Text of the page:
PRIMARY KEY Constraint

The PRIMARY KEY is a constraint usually imposed in the CREATE TABLE statement. The data going into a PRIMARY KEY column is required to be unique. The column is usually an identifier and often labeled "mytable_id" and it is often best to cause it to be incremented automatically. It can be used in conjunction with a column designated as a FOREIGN KEY in JOINs to combine and normalize table data.

The syntax for mySQL looks like this:

CREATE TABLE table(
table_id INT NOT NULL AUTO_INCREMENT,
column2 DATA TYPE,
column3 DATA TYPE,
PRIMARY KEY (table_id)
)

In other SQL applications the PRIMARY KEY constraint is signified on the line of the column on which it is imposed:

CREATE TABLE table(
table_id INT NOT NULL AUTO_INCREMENT PRIMARY KEY,
column2 DATA TYPE,
column3 DATA TYPE
)

With a flexible twist, the PRIMARY KEY can be a column actually composed of the data in two other columns. The command looks like this:

CREATE TABLE table(
column1 DATA TYPE NOT NULL,
column2 DATA TYPE NOT NULL,
column3 DATA TYPE,
CONSTRAINT table_id PRIMARY KEY (column1, column2)
)

This should work in most applications of SQL including mySQL. It should be noted that PRIMARY KEYs can never be NULL, and there can only be one per table. The above does not violate this stricture because there is actually only one column on the table designated as the PRIMARY KEY. Its cells simply contain the contents of two other columns. It is probably best to avoid using this particular construction.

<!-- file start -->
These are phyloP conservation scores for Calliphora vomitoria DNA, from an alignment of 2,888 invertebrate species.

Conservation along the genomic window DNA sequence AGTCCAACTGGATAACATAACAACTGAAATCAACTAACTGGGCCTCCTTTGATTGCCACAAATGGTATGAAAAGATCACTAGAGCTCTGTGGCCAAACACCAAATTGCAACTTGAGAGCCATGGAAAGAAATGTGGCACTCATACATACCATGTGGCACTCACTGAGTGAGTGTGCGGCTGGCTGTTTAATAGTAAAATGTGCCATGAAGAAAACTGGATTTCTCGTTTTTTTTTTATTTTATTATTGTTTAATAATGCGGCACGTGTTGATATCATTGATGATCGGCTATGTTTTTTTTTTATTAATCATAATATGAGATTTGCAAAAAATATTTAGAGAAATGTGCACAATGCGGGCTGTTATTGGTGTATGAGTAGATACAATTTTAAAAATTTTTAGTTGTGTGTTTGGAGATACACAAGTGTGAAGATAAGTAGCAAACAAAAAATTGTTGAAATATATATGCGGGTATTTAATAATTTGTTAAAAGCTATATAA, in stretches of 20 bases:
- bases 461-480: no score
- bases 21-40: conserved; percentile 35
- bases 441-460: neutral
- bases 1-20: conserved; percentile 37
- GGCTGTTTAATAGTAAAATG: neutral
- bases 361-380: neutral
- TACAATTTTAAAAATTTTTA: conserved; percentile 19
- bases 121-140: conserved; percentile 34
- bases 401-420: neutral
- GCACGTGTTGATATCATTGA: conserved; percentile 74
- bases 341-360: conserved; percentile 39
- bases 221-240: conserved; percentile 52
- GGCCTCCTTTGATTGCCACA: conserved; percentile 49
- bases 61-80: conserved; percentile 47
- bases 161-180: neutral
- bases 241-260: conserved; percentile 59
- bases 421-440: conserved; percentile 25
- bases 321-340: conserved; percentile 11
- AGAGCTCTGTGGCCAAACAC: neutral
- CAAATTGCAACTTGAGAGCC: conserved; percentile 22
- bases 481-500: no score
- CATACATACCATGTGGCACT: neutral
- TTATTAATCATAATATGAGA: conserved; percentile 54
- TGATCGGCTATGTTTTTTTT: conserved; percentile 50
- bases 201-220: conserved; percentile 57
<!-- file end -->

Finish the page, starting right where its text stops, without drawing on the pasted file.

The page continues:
If we wished to set up a simple table of female fictional characters with a PRIMARY KEY, we could do the following:

CREATE TABLE fem_fict_chars (
ffc_id INT NOT NULL AUTO_INCREMENT,
name VARCHAR(255),
title VARCHAR(255),
author VARCHAR(255),
PRIMARY KEY (ffc_id)
)

A PRIMARY KEY can also be added or dropped after the table has already been created. To add:

ALTER TABLE table
ADD PRIMARY KEY (table_id)

To drop in mySQL:

ALTER TABLE table
DROP PRIMARY KEY

To drop in other applications:

ALTER TABLE table
DROP CONSTRAINT table_id

Obviously, it is better to designate a PRIMARY KEY when the table is created rather than to add it later. Try to plan out the structure of your database in advance and avoid having to use ALTER TABLE.

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